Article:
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Mysterious 'Spokes' in Saturn's Rings are Still There

There are many mysteries about the enigmatic ringed gas giant, but the curious mechanism behind Saturn's 'spokes' is one of the more intriguing puzzles. Continue reading →

There are many mysteries about the enigmatic ringed gas giant, but the curious mechanism behind Saturn's ‘spokes' is one of the more intriguing puzzles. And in new observations from NASA's Cassini mission, these bright features seem to be persisting in Saturn's darkened B ring.

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Observed first during the Voyager spacecraft flybys in the early 1980′s, it was realized that these strange features, which flare out like spokes on a bicycle wheel, were not caused by gravitational interactions with the planet, moons or ring material. Further observations were made by Cassini in 2005 when it was confirmed the spokes are likely related to the gas giant's global magnetic field.

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The leading theory is that charged dust particles suspended above and below the rings are interacting with Saturn's magnetic field, causing the spokes to rotate with the planet's interior spin. They are also thought to be seasonal over Saturn's near-30 year solar orbit - they vanish during Saturn's midwinter and midwinter, only to reappear around the Saturnian equinox. As Saturn's northern hemisphere approaches summer solstice, astronomers predict the spokes will disappear.

This observation was taken when Cassini was zooming approximately 1.2 million miles (1.9 million kilometers) above Saturn's ring plane in October 2013.

For more information about this image, browse the Cassini mission site.

The bright spokes in Saturn's darkest B ring appear as bright features that rotate with the planet's magnetic field.

This Christmas season,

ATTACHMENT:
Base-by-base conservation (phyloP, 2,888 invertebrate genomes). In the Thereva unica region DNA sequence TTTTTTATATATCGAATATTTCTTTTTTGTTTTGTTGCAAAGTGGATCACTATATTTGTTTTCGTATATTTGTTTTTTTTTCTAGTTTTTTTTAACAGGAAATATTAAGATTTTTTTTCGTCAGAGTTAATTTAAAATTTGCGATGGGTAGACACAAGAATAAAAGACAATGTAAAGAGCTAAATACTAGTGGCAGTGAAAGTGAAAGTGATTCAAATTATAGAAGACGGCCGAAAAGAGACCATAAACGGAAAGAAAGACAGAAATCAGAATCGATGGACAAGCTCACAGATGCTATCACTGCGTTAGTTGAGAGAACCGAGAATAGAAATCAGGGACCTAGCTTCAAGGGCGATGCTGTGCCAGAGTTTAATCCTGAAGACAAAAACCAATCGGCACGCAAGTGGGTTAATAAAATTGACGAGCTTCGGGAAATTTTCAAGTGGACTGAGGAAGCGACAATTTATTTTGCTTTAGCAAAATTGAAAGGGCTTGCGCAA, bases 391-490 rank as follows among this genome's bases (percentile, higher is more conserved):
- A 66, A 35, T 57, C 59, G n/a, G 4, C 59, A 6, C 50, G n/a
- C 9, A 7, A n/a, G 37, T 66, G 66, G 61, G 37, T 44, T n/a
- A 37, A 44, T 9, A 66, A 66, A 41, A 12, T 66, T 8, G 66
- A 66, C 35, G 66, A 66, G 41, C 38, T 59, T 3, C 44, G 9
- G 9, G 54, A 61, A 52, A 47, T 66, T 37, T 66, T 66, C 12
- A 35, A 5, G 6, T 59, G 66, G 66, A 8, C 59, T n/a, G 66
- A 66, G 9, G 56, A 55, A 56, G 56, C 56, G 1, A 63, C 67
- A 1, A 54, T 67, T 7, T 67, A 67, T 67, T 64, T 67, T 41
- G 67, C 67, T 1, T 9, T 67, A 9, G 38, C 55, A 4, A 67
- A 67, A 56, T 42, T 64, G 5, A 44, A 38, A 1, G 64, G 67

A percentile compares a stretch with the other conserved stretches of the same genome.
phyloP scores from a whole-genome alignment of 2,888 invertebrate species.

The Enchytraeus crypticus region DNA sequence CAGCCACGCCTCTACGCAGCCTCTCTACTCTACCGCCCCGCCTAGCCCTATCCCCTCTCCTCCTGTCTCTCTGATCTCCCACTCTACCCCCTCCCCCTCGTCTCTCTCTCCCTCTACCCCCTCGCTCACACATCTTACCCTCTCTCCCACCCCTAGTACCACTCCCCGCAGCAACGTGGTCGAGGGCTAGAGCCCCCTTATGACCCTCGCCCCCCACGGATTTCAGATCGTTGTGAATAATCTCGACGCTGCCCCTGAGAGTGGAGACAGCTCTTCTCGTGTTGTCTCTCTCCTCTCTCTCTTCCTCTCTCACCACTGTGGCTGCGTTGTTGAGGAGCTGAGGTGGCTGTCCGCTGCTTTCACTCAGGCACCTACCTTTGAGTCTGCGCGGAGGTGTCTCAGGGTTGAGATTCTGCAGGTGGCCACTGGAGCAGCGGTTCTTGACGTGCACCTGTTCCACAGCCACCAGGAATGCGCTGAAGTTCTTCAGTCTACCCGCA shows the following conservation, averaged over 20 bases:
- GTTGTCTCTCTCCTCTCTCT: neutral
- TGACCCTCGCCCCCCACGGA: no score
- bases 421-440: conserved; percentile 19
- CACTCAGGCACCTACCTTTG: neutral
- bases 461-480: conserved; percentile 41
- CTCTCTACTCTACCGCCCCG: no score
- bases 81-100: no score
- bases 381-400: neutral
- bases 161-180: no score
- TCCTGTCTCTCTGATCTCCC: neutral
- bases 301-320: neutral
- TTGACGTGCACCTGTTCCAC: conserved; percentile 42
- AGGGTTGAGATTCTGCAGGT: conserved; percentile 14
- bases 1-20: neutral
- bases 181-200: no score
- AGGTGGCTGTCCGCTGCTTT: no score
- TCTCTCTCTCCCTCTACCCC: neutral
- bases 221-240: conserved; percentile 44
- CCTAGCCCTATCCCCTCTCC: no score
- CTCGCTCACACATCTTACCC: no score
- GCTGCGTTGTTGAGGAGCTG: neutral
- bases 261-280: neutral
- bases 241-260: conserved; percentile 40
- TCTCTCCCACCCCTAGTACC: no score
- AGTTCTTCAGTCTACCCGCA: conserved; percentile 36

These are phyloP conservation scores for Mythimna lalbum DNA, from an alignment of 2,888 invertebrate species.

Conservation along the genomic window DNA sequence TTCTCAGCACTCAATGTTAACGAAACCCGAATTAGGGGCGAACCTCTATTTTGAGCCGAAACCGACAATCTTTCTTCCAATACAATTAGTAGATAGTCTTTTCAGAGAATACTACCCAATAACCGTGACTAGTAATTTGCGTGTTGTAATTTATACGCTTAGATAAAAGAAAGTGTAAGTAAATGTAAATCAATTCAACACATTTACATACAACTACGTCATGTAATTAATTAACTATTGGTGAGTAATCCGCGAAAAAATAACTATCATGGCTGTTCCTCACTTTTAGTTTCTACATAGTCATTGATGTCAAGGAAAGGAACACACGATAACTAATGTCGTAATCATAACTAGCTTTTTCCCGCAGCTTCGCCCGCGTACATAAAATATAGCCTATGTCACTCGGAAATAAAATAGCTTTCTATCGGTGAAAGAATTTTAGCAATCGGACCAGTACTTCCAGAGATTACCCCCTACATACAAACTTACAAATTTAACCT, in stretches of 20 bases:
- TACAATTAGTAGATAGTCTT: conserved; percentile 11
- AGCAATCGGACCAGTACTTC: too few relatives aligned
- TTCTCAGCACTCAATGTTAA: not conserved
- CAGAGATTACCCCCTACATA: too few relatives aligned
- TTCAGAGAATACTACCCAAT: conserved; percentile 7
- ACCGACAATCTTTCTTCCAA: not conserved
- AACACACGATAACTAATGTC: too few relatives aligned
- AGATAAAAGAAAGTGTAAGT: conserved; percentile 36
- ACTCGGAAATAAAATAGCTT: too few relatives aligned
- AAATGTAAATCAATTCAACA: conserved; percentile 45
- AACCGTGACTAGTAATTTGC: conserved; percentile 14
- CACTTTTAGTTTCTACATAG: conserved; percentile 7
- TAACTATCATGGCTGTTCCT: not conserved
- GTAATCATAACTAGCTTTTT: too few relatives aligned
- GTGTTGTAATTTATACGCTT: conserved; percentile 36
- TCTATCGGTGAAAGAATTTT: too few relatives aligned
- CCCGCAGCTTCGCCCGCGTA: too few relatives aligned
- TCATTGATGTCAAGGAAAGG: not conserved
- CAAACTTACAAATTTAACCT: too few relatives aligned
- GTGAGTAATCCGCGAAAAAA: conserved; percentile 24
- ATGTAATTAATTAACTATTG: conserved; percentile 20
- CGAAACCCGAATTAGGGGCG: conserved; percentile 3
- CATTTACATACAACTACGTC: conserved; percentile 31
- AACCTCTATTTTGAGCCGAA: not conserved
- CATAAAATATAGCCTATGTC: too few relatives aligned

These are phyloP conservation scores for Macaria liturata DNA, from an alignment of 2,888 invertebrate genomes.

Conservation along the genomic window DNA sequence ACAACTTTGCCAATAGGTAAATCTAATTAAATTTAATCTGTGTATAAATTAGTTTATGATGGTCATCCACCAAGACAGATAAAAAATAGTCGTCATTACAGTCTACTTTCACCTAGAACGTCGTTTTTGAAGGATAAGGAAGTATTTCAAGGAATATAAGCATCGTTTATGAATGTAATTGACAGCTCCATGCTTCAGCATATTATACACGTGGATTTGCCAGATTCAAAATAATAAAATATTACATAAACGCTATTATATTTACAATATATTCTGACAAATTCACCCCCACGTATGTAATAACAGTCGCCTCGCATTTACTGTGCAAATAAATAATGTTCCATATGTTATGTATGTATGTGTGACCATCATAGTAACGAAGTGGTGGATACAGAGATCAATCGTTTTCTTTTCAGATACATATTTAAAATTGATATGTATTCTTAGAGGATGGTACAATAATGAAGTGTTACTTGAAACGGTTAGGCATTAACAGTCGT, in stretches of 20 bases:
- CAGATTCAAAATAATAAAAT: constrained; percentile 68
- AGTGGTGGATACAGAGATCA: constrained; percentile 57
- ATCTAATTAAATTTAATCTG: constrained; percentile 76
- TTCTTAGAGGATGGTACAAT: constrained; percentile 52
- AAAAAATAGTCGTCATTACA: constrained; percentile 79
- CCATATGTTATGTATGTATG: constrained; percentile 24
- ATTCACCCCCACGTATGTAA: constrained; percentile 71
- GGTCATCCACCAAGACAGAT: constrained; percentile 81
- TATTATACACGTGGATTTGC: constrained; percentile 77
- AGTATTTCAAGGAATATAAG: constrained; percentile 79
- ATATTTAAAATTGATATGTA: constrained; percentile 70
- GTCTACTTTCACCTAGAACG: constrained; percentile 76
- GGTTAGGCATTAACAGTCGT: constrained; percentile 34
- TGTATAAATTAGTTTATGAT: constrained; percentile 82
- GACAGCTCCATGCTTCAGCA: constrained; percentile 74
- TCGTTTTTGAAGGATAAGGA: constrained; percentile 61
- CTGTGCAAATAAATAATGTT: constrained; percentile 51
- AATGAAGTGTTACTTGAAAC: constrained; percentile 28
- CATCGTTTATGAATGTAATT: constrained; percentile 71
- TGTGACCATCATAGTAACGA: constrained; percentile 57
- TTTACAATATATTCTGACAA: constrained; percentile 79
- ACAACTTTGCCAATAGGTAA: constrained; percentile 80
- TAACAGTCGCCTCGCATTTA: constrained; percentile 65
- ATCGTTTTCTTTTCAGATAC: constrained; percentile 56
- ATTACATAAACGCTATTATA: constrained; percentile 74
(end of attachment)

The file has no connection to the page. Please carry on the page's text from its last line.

NASA's Cassini mission got into the festive spirit

, capturing some breathtaking views of the beautiful ringed gas giant Saturn. Along with Saturn and its majestic rings, views of the Saturnian moons Titan, Enceladus and Rhea were also shared, showcasing some of the system's most fascinating mysteries such as Titan's south polar vortex, ring resonances and Saturn's hexagonal northern jet stream. Shown here, in a wide angle shot of Saturn's north pole, the hexagon is clearly visible.

As winter approaches the southern hemisphere of Saturn, a familiar blue hue returns to the gas giant's clouds.

In this view of Saturn's rings, the "Titan Ringlet," embedded within the Colombo Gap in the center of this Cassini photo, can be seen. The Ringlet is slightly oval shaped with its axis always pointing toward Titan. This is one example of the gravitational moon-ring resonances that shape Saturn's rings.

The moons Titan and Rhea line up from Cannini's perspective. Titan is Saturn's biggest moon that plays host to a thick, hazy atmosphere. Crater-riddled Rhea, the second largest, is barren in comparison.

The stacked clouds over Titan's south polar vortex are lit up by the twilight sun.

Titan's hydrocarbon lakes become visible through the moon's atmosphere as Cassini uses a special filter to cut through the haze.

A beautiful ring is created as Cassini observes Titan's dark side, the moon's thick atmosphere scattering sunlight.

A half crescent Enceladus, Saturn's icy moon.